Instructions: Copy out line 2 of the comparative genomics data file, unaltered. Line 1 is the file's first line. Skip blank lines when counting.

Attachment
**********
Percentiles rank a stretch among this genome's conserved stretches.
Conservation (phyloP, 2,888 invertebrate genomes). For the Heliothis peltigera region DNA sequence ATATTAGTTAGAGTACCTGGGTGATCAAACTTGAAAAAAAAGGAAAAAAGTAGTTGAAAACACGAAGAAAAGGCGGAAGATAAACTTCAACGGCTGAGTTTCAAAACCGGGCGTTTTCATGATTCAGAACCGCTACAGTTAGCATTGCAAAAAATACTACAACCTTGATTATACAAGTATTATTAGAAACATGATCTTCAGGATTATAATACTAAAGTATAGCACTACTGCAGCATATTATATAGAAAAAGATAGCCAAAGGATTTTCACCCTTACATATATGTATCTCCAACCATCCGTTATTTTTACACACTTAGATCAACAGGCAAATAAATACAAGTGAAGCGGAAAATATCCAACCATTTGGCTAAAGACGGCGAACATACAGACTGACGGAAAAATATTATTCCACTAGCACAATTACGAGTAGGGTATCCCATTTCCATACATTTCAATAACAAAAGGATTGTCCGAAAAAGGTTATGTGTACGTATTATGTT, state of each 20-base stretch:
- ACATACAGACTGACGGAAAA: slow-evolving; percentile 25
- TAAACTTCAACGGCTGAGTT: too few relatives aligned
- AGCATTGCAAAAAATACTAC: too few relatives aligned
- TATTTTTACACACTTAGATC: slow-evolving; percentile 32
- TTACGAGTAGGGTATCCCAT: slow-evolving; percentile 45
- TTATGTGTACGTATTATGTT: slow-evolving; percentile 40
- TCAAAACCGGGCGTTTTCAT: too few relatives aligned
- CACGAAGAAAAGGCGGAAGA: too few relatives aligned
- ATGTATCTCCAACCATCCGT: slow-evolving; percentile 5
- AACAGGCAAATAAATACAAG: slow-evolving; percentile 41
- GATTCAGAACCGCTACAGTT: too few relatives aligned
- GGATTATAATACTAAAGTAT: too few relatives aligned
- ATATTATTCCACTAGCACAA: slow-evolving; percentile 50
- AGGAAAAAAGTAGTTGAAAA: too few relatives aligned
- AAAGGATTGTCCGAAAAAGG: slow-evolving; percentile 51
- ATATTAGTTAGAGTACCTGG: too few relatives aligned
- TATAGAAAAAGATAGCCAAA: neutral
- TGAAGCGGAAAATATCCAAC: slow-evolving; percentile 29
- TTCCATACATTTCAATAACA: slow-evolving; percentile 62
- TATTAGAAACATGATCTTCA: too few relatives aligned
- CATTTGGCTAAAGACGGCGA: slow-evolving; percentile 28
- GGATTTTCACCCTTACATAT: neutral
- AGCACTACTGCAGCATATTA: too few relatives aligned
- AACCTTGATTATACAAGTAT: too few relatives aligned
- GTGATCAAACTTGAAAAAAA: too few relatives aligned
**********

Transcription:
Conservation (phyloP, 2,888 invertebrate genomes). For the Heliothis peltigera region DNA sequence ATATTAGTTAGAGTACCTGGGTGATCAAACTTGAAAAAAAAGGAAAAAAGTAGTTGAAAACACGAAGAAAAGGCGGAAGATAAACTTCAACGGCTGAGTTTCAAAACCGGGCGTTTTCATGATTCAGAACCGCTACAGTTAGCATTGCAAAAAATACTACAACCTTGATTATACAAGTATTATTAGAAACATGATCTTCAGGATTATAATACTAAAGTATAGCACTACTGCAGCATATTATATAGAAAAAGATAGCCAAAGGATTTTCACCCTTACATATATGTATCTCCAACCATCCGTTATTTTTACACACTTAGATCAACAGGCAAATAAATACAAGTGAAGCGGAAAATATCCAACCATTTGGCTAAAGACGGCGAACATACAGACTGACGGAAAAATATTATTCCACTAGCACAATTACGAGTAGGGTATCCCATTTCCATACATTTCAATAACAAAAGGATTGTCCGAAAAAGGTTATGTGTACGTATTATGTT, state of each 20-base stretch: